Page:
This is the first magazine of sorts. However, it is pressed out just like a book. It is just a bit more expensive than your average dogbound, but you get a great deal.
The Scarecrow is a supernatural Robin Hood that steals from the rich, gives to the poor, and scares the bejezzes out of anyone who deals in injustice. This supernatural creature (not quite a man, not quite a ghost, not quite a demon, but some chaotic bonding of the three) protects the weak from the excesses of the powerful. He creates "strawmen" and other faux creations to help him "pull off" his various missions. Every now and again, he pulls other magical powers out of his hat. The Stories are set in The Villages, a politically instable region where nobles are nearly constantly at war and the peasants are worse the wear for it. These Dogbounds are illegal in that area of the world.
Note: There really is a vigilante called The Scarecrow with a band of assistants called The Strawmen operating out of the south western Villages. He is part Zorro and part Robin Hood. He would probably be admused with these stories.
A monthly series of amorous and quite naughty adventures, featuring the brother and sister team of Axell and Iphigenia. Originally nobles, disinherited due to their lustful antics, and given the boot from the 'high society' crowd for their lascivious ways, (which are too extreme even for the hedonists of their age), The siblings spend their time traipsing around the world, seducing everyone and anyone they come across. Each issue's story ends with the sister and brother culminating their debauchery, usually with holy men and women, who could not resist the twins carnal 'love'. Though never actually written, there are even allusions to their incestuous love for one another. Priests and Monks abhor these periodicals especially, and can often be found burning them, during public sermons. Of course the people can't get enough!
'...Father Paolo is sent as an exorcist, but after one look at Iphigenia's blue eyes and cascading copper hair, all that gets exorcised is his own inhibition'
The entire series of books is written by James Farvre 985. He lives in a little village not far from the city making up stories. The entire series is fantasy (in a fantasy world), filled with any number of odd things that no real group of adventurer types actually would meet. (Think fairy tale strange.) Some people swear his stories are true, but mostly they don't know better.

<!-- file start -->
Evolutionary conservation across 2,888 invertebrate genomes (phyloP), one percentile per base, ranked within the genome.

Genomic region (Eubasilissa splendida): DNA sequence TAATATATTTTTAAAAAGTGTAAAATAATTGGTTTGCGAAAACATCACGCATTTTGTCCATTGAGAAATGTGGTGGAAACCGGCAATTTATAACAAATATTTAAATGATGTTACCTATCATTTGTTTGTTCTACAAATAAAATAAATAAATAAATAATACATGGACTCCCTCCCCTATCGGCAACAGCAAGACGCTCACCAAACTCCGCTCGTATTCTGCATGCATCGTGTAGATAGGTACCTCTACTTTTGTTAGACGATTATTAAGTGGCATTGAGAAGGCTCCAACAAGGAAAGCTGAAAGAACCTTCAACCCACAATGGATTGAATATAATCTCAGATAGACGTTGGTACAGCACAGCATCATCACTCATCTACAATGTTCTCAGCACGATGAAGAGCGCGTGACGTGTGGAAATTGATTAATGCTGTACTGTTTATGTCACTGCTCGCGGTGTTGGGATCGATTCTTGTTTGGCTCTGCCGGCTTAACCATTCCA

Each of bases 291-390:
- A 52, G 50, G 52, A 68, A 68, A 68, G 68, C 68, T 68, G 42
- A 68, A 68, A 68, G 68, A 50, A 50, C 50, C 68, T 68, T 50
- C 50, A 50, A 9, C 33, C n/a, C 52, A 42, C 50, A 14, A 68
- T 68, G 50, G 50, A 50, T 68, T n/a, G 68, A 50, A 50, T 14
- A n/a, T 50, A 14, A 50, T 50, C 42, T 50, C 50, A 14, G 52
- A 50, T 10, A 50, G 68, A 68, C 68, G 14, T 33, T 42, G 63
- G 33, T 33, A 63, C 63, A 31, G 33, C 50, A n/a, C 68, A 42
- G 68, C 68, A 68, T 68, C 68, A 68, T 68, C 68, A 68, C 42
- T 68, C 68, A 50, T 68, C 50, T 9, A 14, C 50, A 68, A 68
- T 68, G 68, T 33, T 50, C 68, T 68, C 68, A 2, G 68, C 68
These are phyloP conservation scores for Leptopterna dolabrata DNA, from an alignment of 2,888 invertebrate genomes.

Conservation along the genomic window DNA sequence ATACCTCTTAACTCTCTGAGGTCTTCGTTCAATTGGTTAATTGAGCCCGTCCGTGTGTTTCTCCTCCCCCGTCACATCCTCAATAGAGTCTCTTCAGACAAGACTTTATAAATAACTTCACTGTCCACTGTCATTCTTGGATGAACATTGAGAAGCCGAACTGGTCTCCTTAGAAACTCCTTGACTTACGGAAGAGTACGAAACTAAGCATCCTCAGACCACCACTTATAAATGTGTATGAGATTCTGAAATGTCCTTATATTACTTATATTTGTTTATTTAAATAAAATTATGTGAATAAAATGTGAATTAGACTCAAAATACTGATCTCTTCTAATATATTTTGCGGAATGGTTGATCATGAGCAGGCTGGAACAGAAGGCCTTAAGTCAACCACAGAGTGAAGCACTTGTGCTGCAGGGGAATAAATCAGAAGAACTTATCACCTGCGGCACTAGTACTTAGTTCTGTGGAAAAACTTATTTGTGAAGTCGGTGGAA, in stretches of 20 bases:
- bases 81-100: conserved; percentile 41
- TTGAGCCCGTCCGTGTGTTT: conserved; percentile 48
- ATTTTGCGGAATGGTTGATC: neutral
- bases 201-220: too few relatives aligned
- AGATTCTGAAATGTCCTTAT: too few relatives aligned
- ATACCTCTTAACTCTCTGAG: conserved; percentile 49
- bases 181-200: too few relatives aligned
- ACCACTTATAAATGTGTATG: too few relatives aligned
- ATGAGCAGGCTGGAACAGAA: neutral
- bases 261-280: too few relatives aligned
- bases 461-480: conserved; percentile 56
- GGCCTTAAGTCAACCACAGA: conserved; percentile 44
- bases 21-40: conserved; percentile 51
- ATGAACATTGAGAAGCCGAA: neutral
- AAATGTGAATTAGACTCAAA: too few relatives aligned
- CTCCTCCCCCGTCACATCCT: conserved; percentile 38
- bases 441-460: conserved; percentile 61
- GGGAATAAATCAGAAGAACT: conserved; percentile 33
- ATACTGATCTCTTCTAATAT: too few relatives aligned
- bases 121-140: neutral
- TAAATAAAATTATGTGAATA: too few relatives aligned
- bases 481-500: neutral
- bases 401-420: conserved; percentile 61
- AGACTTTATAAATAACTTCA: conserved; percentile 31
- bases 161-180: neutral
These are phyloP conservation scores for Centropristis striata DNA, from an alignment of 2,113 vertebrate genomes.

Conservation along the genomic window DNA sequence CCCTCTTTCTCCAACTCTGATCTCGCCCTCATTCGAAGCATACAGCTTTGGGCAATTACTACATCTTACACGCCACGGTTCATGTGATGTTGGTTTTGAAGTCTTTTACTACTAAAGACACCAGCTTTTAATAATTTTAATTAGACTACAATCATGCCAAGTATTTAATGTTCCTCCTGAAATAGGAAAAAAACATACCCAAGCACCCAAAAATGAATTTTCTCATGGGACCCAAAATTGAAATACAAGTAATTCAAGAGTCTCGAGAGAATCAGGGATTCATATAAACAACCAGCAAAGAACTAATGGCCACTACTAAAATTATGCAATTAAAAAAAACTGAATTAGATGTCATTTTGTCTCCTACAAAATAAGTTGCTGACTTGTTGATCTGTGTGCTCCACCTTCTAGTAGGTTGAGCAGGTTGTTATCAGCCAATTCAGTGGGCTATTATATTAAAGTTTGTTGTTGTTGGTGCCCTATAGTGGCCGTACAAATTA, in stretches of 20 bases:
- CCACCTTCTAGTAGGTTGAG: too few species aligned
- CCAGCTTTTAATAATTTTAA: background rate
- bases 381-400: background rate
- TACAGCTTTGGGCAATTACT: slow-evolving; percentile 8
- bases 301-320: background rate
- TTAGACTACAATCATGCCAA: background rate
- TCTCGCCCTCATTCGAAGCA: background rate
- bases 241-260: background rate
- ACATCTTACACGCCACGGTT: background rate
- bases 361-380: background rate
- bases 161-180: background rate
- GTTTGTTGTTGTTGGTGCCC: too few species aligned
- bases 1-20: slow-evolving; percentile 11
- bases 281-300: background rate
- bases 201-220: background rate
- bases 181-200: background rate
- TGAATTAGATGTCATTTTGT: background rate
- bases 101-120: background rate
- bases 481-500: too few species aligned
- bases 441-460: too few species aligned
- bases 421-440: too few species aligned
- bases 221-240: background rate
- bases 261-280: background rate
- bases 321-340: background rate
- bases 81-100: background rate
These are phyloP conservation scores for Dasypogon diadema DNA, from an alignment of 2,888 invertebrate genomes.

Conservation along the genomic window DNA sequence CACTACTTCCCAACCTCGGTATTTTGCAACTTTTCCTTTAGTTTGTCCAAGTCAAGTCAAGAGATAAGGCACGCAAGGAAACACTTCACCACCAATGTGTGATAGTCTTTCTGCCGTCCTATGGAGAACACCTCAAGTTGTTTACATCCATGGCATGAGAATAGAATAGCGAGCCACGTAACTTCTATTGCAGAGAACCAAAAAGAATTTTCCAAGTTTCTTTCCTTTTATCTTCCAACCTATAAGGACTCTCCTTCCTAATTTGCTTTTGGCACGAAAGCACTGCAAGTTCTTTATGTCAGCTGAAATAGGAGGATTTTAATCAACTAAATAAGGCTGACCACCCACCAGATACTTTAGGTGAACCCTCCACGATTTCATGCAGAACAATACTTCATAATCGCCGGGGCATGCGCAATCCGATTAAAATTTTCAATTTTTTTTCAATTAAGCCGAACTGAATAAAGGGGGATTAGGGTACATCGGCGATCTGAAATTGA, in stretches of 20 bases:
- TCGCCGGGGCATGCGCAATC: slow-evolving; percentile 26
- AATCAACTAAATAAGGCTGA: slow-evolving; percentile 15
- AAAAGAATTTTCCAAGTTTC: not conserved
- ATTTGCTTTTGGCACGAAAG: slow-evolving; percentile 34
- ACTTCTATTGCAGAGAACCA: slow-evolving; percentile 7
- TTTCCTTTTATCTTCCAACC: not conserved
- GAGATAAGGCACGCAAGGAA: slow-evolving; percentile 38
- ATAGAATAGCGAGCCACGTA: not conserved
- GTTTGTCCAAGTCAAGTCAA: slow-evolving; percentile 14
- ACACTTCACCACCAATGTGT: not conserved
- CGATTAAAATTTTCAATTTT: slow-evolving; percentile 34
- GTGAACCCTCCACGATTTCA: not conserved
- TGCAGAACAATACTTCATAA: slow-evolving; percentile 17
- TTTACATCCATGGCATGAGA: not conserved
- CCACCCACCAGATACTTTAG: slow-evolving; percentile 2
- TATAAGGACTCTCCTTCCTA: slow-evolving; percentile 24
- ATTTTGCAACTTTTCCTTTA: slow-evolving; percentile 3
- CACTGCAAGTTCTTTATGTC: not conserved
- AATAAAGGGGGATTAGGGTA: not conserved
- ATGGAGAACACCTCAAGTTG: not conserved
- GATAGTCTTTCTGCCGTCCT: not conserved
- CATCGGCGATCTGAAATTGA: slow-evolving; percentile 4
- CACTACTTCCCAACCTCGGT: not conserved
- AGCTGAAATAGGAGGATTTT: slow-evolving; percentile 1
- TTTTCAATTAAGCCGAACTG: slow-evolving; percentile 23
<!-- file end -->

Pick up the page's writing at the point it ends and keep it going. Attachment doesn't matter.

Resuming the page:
This is not a true dogbound. Once a month they produce these slim little volumes, just like a dogbound. While it is occasionally filled with lurid tales, it is all true. It is a non fiction accounting of what has occured in The City.
There are no newspapers here (despite the printing press), news is passed on at guild meetings or in public speaches. The Mayor's office has been keeping various records of this type for centuries, compiling the various announcements. Given the existance of the press, someone thought they could take this information and more, presenting it in a truly public format.
The Chronicles covers the various changes in the guilds, the new and changed laws, buildings and businesses started and closed, a listing of the weather for each date, population changes (by guild count), write up on "historical events" (parades, votes, etc) and a listing of other non guild events (notable crimes, riots, sporting events, big marriages, and other events that occured outside the city that effected the city). The sections are compiled and printed out each month.
The Chronicles Company is thinking about sending presses and LetterCrafters (clerks) to various areas of SecondLand, Amar, and possibly other lands.
This is a continuing novelization akin to the ovelry popular Karenia saga. While it does have its own central heroine, there are many more characters suppoting the stories. It is set in a AlBar - a land of Timeless Beauty and Savagry, which is a thinly disguised version of Amar with its ancient dueling traditions (long ignored there) actively used. There are beautiful women, dashing young men, plotting elders, and several elementals operating in the background. The stories occur in and around the halls of the Court. It is like someone has taken all the noble gossip of Amar for the last few decades and novelized it.
There is one unique feature to this saga is the presence of an Imperial Elventi representative who is involved in all these Human intrigues and pillow games.
It should not come as a suprise that the people who invented the printing press have their own monthly book.
This is the "Popular Mechanic" and "Popular Science" of Antioch. In addition to "white papers" and "green papers" telling of various technical and theoretical accomplishments as presented to the guild, T&I summarizes what is currently going on with the Impressors, Tinkers, and various Crafters doing "new works" and business in Antioch and beyond (WhiteCliff most notably, but some of the Dwarventi Holds are taking an interest in the work of Impressors). This does not replace Guild New, but is writen for Laypeople, home tinkers, and to keep Guildsmen who are notoriously bad about going to guild meetings, up to date. The monthly book gives a bit of business news, some new impressor theories, crafting hints, interviews and articles about various Impressors and Works (places Impressors do work), guild gossip, and how T&I people are interacting with the rest of the Guilds. It also includes occasional new spell theories as well, since Impressors are applying magical theory to material reality to develop new technolgies.